In addition to retaining a useful projectile in Fireball and a potent combo game, Mario's overall frame data has become faster, while his edge-guarding potential, grab game and mobility have each improved in certain ways. Cape's reversal property can gimp recoveries, while his new forward aerial is capable of meteor smashing. Like the rest of the cast, Mario has received a pummel, up throw and down throw; in addition to expanding his grab game's options, the latter two are useful for chain grabbing. Lastly, the implementation of wavedashing improves Mario's approach.
However, Mario continues to lack a reliably safe and/or particularly strong finisher: his new forward smash consists of a sweet spot and sour spot, the back throw is burdened by his overall short grab range, and up smash is much weaker. In addition, Mario's overall range remains poor, which impairs his ability to fight against characters with disjointed ranges, such as Marth.
Due to his continued lack of outstanding strengths or weaknesses, Mario is currently ranked 15th out of 26 on the 13th official tier list. This places him in the C+ tier (notably two spots lower than his doctor persona and three spots lower than Luigi), and reaffirms his status as a mid tier character.
Main article: List of SSBM trophies (Super Mario Bros. series)
In addition to the standard three trophies which playable characters in Melee get - a standard trophy won by defeating Classic Mode, and "Smash Red" and "Smash Blue" trophies won by beating the Adventure and All-Star modes, respectively - Mario, as Nintendo's mascot, also features on a number of other trophies as Dr. Mario (see Dr. Mario (SSBM)), Raccoon Mario, Metal Mario, Paper Mario, and Mario & Yoshi. The last trophy, in particular, is especially notable for being one of three trophies (the other two being Samus Unmasked and (in Western versions only) Tamagon) that cannot be found during normal play: it can only be acquired in the NTSC and PAL versions via hacking device, whereas it could only be acquired in the Japanese version via a special Japanese events or by using a hacking device. There is also a trophy for Baby Mario, a baby version of Mario that mostly appears in Yoshi games.
All trophies showing Mario, including his Baby Mario trophy, read as follows:
Mario [Smash] (Adventure Mode)
Mario [Smash] (All-Star)
Mario & Yoshi
As a playable character
Main article: Mario (SSBB)
Mario returns as a playable character in Super Smash Bros. Brawl, although his doctor persona has been cut as a playable character. Mario's design has been updated, as it is now based on his appearance as of Luigi's Mansion, Super Mario Sunshine, and Mario Party 4, albeit with a realistic aesthetic and subdued color scheme. In addition to gaining his Fire Mario attire as an alternate costume, Mario has gained F.L.U.D.D. from Super Mario Sunshine as his down special move, while Mario Tornado is now his down aerial attack.
Like his fellow veterans, Mario now has a Final Smash; in his case, it is Mario Finale, which consists of him firing a pair of colossal, intertwining Fireballs to engulf all opponents in the direction he is facing. In addition to retaining overall quick frame data and a useful projectile in Fireball, Mario now boasts improved KO potential: forward smash's sourspot is much stronger, down smash's back hit now deals consistent damage, and both Mario Tornado and Super Jump Punch have gained KO potential thanks to their much stronger final hitboxes.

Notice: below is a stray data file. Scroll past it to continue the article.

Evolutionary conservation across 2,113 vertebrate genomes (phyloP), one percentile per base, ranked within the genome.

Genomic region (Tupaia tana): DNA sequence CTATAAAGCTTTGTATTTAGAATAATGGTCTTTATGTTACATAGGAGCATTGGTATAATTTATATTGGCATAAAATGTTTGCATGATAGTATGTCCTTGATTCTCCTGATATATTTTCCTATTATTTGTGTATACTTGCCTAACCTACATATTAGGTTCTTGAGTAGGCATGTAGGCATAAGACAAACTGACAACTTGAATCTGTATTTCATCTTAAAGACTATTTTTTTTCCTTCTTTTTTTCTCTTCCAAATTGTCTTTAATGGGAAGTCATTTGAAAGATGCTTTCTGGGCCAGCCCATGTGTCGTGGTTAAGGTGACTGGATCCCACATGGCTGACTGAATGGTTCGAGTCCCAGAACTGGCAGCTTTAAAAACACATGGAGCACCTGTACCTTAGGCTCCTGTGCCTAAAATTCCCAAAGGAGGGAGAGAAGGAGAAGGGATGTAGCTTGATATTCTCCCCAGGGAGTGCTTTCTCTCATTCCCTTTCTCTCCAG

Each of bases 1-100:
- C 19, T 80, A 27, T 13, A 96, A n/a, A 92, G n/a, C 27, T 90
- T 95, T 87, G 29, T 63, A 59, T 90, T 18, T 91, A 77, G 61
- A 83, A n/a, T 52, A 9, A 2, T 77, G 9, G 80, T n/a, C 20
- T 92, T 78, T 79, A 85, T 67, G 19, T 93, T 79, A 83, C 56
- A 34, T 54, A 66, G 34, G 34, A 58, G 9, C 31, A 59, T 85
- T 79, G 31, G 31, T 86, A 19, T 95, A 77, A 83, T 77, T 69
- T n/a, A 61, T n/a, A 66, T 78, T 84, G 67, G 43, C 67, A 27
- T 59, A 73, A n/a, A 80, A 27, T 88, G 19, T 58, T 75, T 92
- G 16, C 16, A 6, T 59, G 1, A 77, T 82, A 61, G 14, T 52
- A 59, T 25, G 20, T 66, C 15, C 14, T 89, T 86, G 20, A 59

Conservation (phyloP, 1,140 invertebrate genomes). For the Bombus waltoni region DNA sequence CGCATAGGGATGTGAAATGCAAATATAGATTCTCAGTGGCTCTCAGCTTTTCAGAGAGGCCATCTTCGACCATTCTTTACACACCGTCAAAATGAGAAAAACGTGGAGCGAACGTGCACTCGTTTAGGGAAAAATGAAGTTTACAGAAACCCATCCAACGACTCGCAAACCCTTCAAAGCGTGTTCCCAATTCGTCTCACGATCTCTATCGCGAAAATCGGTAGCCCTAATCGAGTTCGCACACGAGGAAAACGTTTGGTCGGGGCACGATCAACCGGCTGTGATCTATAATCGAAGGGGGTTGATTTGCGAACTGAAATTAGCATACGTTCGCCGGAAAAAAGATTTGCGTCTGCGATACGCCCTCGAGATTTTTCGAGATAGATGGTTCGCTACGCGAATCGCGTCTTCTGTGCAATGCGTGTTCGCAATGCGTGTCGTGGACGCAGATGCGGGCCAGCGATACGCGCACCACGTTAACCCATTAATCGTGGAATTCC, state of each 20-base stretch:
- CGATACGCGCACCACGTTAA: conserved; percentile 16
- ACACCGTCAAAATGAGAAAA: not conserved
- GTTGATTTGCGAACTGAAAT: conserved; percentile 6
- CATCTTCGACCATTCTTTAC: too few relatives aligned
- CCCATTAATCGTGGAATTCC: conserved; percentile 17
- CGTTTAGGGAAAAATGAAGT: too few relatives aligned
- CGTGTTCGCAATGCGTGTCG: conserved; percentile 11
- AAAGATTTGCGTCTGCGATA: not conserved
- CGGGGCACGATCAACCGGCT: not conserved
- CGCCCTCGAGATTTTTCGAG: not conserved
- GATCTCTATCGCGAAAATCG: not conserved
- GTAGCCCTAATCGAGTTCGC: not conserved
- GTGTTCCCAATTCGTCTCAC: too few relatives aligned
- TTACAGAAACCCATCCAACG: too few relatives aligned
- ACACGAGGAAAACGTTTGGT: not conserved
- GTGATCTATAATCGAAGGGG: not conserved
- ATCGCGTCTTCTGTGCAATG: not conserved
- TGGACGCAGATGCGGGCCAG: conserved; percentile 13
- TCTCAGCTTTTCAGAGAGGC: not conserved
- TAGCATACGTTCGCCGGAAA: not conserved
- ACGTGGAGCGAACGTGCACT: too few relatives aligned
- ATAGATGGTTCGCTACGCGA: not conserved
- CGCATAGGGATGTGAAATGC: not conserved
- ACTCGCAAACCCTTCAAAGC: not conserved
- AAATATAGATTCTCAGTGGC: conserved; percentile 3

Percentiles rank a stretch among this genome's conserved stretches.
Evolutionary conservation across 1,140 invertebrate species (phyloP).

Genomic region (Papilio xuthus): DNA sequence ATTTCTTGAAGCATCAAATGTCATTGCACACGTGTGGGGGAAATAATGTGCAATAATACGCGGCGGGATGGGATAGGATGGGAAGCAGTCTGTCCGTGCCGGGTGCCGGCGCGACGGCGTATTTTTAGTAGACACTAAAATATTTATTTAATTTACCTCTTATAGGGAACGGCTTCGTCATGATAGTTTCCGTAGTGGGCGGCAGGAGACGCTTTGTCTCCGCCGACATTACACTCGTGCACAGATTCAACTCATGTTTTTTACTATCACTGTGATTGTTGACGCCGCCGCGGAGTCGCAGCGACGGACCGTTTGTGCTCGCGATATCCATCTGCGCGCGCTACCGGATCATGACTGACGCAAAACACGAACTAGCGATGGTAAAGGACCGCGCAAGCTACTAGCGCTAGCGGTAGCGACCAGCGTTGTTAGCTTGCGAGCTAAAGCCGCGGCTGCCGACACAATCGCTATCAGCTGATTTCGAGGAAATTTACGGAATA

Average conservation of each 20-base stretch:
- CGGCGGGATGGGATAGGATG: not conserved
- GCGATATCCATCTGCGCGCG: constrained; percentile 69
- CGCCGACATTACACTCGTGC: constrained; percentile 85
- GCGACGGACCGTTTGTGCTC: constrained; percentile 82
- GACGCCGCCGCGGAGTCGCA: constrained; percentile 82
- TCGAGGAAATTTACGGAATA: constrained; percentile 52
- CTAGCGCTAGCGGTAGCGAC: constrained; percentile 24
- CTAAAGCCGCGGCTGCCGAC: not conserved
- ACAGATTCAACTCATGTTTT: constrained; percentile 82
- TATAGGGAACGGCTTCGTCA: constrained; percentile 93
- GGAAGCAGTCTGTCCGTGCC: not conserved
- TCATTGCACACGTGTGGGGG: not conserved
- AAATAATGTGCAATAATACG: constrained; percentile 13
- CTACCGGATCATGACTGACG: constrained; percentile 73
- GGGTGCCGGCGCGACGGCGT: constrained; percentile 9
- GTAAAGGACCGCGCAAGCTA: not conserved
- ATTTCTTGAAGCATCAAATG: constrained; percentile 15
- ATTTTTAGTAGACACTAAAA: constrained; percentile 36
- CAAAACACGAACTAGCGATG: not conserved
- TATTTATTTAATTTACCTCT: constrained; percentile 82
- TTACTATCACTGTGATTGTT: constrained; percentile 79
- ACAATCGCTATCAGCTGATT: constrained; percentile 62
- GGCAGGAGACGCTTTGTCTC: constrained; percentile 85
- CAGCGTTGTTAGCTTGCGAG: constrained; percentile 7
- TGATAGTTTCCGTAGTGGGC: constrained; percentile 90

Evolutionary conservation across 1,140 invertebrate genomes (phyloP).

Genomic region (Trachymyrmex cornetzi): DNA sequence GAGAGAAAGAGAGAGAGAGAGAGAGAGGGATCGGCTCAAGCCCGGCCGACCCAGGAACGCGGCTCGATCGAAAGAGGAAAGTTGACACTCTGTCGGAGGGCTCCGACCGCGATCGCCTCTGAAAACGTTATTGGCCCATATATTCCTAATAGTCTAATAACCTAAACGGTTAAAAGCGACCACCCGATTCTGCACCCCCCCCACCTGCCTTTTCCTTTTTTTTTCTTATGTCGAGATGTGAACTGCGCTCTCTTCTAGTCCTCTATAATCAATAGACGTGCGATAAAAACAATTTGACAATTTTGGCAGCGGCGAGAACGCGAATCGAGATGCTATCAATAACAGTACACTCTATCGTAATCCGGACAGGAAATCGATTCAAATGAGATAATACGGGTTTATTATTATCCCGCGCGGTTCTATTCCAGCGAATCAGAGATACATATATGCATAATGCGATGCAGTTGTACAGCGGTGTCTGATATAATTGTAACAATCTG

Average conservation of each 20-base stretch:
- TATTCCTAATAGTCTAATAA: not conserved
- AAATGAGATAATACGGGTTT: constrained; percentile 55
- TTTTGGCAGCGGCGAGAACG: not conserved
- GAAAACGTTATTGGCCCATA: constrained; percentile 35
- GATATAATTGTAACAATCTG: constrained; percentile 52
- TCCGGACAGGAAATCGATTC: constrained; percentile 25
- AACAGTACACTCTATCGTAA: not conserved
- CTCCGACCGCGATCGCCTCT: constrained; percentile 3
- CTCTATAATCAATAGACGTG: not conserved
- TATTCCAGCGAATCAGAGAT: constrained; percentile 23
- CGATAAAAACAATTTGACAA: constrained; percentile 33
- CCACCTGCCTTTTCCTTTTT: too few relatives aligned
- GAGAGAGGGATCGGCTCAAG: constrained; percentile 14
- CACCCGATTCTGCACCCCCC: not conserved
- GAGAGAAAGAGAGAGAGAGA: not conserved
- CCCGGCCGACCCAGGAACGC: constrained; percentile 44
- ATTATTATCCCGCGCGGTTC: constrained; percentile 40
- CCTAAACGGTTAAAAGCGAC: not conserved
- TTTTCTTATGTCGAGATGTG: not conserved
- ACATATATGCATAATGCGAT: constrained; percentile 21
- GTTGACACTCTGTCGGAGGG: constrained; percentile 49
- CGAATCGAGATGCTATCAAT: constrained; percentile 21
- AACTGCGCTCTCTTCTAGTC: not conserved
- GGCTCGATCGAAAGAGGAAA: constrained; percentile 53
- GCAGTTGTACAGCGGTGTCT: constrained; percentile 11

Mario's already respectable edge-guarding potential has also improved. The universal decrease to falling speeds makes forward aerial easier to meteor smash with. Cape is even more potent for gimping, thanks to it now reversing the opponent's momentum and controls upon contact. Lastly, F.L.U.D.D. is a chargeable move that possesses push boxes and, when fully charged, decent range as well.
However, Mario has received significant nerfs as well, largely from changes to gameplay mechanics. In particular, the introduction of hitstun canceling severely harmed Mario's once-useful combo game: up tilt can now only combo into itself at low percentages, while up and down throws have lost both their chain grabbing and combo potentials entirely. The removal of both wavedashing and L-canceling also hinder Mario: the former results in his approach being unimpressive like in SSB, while the latter results in his aerials' landing lag not being fully compensated.
Due to his nerfs outweighing his buffs, as well as his balanced motif being drastically outclassed by noticeable strengths displayed by various characters, Mario is currently ranked 31st out of 38 on the tier list. This places him in the F tier, and posits him as a bottom tier character.
Mario has a trophy that is awarded each time Classic Mode is completed with him on any difficulty. The player can get a Mario Finale Trophy each time the player completes All-Star mode with Mario. See Mario Finale for the trophy description of Mario's Final Smash.
As a playable character
Main article: Mario (SSB4)